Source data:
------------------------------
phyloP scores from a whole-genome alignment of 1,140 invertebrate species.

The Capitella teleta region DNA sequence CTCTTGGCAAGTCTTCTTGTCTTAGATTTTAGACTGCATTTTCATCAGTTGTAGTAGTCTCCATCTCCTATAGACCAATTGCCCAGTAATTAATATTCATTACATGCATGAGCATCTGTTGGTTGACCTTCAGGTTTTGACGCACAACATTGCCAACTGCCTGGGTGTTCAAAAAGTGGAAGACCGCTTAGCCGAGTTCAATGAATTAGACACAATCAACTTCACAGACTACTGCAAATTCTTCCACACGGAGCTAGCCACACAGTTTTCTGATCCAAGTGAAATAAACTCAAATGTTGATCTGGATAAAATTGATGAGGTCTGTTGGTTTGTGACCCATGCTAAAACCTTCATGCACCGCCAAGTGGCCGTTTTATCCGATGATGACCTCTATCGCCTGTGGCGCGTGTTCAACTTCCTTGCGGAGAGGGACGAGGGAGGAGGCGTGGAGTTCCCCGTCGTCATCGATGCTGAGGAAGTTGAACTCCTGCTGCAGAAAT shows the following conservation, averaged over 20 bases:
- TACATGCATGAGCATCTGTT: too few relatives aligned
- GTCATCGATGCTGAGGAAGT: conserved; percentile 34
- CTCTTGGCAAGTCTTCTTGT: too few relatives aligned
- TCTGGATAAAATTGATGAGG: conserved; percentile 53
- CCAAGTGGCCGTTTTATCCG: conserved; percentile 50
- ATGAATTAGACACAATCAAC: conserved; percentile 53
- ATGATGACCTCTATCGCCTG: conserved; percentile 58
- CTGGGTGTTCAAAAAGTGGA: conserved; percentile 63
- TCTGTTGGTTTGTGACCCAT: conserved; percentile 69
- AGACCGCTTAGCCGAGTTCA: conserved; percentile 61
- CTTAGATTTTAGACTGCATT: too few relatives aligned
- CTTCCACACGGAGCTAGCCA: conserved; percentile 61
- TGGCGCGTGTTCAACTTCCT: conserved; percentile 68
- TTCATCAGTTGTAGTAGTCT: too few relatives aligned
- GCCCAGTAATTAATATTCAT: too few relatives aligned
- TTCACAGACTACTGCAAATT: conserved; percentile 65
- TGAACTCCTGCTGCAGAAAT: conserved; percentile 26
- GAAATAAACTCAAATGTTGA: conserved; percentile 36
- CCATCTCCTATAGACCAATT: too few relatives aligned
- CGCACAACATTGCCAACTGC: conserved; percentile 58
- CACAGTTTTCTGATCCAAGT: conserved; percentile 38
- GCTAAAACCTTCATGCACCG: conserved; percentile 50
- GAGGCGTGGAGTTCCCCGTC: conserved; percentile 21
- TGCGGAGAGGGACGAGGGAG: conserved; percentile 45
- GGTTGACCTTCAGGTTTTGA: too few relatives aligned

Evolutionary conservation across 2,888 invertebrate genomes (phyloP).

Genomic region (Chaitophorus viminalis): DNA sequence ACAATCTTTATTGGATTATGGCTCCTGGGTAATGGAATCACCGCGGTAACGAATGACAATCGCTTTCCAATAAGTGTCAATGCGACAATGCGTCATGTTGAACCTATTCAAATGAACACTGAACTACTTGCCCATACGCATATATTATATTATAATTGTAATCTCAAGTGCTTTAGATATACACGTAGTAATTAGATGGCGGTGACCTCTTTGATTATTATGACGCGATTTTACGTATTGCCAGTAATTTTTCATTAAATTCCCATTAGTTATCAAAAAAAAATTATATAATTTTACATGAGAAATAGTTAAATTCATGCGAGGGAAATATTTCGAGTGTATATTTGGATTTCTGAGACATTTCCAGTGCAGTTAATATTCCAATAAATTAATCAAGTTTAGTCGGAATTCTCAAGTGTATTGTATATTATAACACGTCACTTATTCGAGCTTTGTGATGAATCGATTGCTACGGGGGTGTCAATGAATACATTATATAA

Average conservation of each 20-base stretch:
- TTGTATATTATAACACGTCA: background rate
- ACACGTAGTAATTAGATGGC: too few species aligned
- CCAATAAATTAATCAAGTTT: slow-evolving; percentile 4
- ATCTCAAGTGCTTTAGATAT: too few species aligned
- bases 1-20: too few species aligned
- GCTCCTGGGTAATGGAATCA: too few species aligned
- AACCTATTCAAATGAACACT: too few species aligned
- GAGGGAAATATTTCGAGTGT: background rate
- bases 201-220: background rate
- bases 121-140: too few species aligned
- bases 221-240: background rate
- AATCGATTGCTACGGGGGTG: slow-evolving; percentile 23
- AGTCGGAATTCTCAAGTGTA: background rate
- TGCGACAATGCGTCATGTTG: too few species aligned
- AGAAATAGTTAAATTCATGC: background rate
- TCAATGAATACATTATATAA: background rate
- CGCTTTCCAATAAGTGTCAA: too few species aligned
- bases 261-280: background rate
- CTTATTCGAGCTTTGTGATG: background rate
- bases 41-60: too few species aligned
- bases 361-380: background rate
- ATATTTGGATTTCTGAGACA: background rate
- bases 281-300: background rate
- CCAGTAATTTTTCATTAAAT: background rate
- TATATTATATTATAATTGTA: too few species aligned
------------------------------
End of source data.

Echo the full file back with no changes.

phyloP scores from a whole-genome alignment of 1,140 invertebrate species.

The Capitella teleta region DNA sequence CTCTTGGCAAGTCTTCTTGTCTTAGATTTTAGACTGCATTTTCATCAGTTGTAGTAGTCTCCATCTCCTATAGACCAATTGCCCAGTAATTAATATTCATTACATGCATGAGCATCTGTTGGTTGACCTTCAGGTTTTGACGCACAACATTGCCAACTGCCTGGGTGTTCAAAAAGTGGAAGACCGCTTAGCCGAGTTCAATGAATTAGACACAATCAACTTCACAGACTACTGCAAATTCTTCCACACGGAGCTAGCCACACAGTTTTCTGATCCAAGTGAAATAAACTCAAATGTTGATCTGGATAAAATTGATGAGGTCTGTTGGTTTGTGACCCATGCTAAAACCTTCATGCACCGCCAAGTGGCCGTTTTATCCGATGATGACCTCTATCGCCTGTGGCGCGTGTTCAACTTCCTTGCGGAGAGGGACGAGGGAGGAGGCGTGGAGTTCCCCGTCGTCATCGATGCTGAGGAAGTTGAACTCCTGCTGCAGAAAT shows the following conservation, averaged over 20 bases:
- TACATGCATGAGCATCTGTT: too few relatives aligned
- GTCATCGATGCTGAGGAAGT: conserved; percentile 34
- CTCTTGGCAAGTCTTCTTGT: too few relatives aligned
- TCTGGATAAAATTGATGAGG: conserved; percentile 53
- CCAAGTGGCCGTTTTATCCG: conserved; percentile 50
- ATGAATTAGACACAATCAAC: conserved; percentile 53
- ATGATGACCTCTATCGCCTG: conserved; percentile 58
- CTGGGTGTTCAAAAAGTGGA: conserved; percentile 63
- TCTGTTGGTTTGTGACCCAT: conserved; percentile 69
- AGACCGCTTAGCCGAGTTCA: conserved; percentile 61
- CTTAGATTTTAGACTGCATT: too few relatives aligned
- CTTCCACACGGAGCTAGCCA: conserved; percentile 61
- TGGCGCGTGTTCAACTTCCT: conserved; percentile 68
- TTCATCAGTTGTAGTAGTCT: too few relatives aligned
- GCCCAGTAATTAATATTCAT: too few relatives aligned
- TTCACAGACTACTGCAAATT: conserved; percentile 65
- TGAACTCCTGCTGCAGAAAT: conserved; percentile 26
- GAAATAAACTCAAATGTTGA: conserved; percentile 36
- CCATCTCCTATAGACCAATT: too few relatives aligned
- CGCACAACATTGCCAACTGC: conserved; percentile 58
- CACAGTTTTCTGATCCAAGT: conserved; percentile 38
- GCTAAAACCTTCATGCACCG: conserved; percentile 50
- GAGGCGTGGAGTTCCCCGTC: conserved; percentile 21
- TGCGGAGAGGGACGAGGGAG: conserved; percentile 45
- GGTTGACCTTCAGGTTTTGA: too few relatives aligned

Evolutionary conservation across 2,888 invertebrate genomes (phyloP).

Genomic region (Chaitophorus viminalis): DNA sequence ACAATCTTTATTGGATTATGGCTCCTGGGTAATGGAATCACCGCGGTAACGAATGACAATCGCTTTCCAATAAGTGTCAATGCGACAATGCGTCATGTTGAACCTATTCAAATGAACACTGAACTACTTGCCCATACGCATATATTATATTATAATTGTAATCTCAAGTGCTTTAGATATACACGTAGTAATTAGATGGCGGTGACCTCTTTGATTATTATGACGCGATTTTACGTATTGCCAGTAATTTTTCATTAAATTCCCATTAGTTATCAAAAAAAAATTATATAATTTTACATGAGAAATAGTTAAATTCATGCGAGGGAAATATTTCGAGTGTATATTTGGATTTCTGAGACATTTCCAGTGCAGTTAATATTCCAATAAATTAATCAAGTTTAGTCGGAATTCTCAAGTGTATTGTATATTATAACACGTCACTTATTCGAGCTTTGTGATGAATCGATTGCTACGGGGGTGTCAATGAATACATTATATAA

Average conservation of each 20-base stretch:
- TTGTATATTATAACACGTCA: background rate
- ACACGTAGTAATTAGATGGC: too few species aligned
- CCAATAAATTAATCAAGTTT: slow-evolving; percentile 4
- ATCTCAAGTGCTTTAGATAT: too few species aligned
- bases 1-20: too few species aligned
- GCTCCTGGGTAATGGAATCA: too few species aligned
- AACCTATTCAAATGAACACT: too few species aligned
- GAGGGAAATATTTCGAGTGT: background rate
- bases 201-220: background rate
- bases 121-140: too few species aligned
- bases 221-240: background rate
- AATCGATTGCTACGGGGGTG: slow-evolving; percentile 23
- AGTCGGAATTCTCAAGTGTA: background rate
- TGCGACAATGCGTCATGTTG: too few species aligned
- AGAAATAGTTAAATTCATGC: background rate
- TCAATGAATACATTATATAA: background rate
- CGCTTTCCAATAAGTGTCAA: too few species aligned
- bases 261-280: background rate
- CTTATTCGAGCTTTGTGATG: background rate
- bases 41-60: too few species aligned
- bases 361-380: background rate
- ATATTTGGATTTCTGAGACA: background rate
- bases 281-300: background rate
- CCAGTAATTTTTCATTAAAT: background rate
- TATATTATATTATAATTGTA: too few species aligned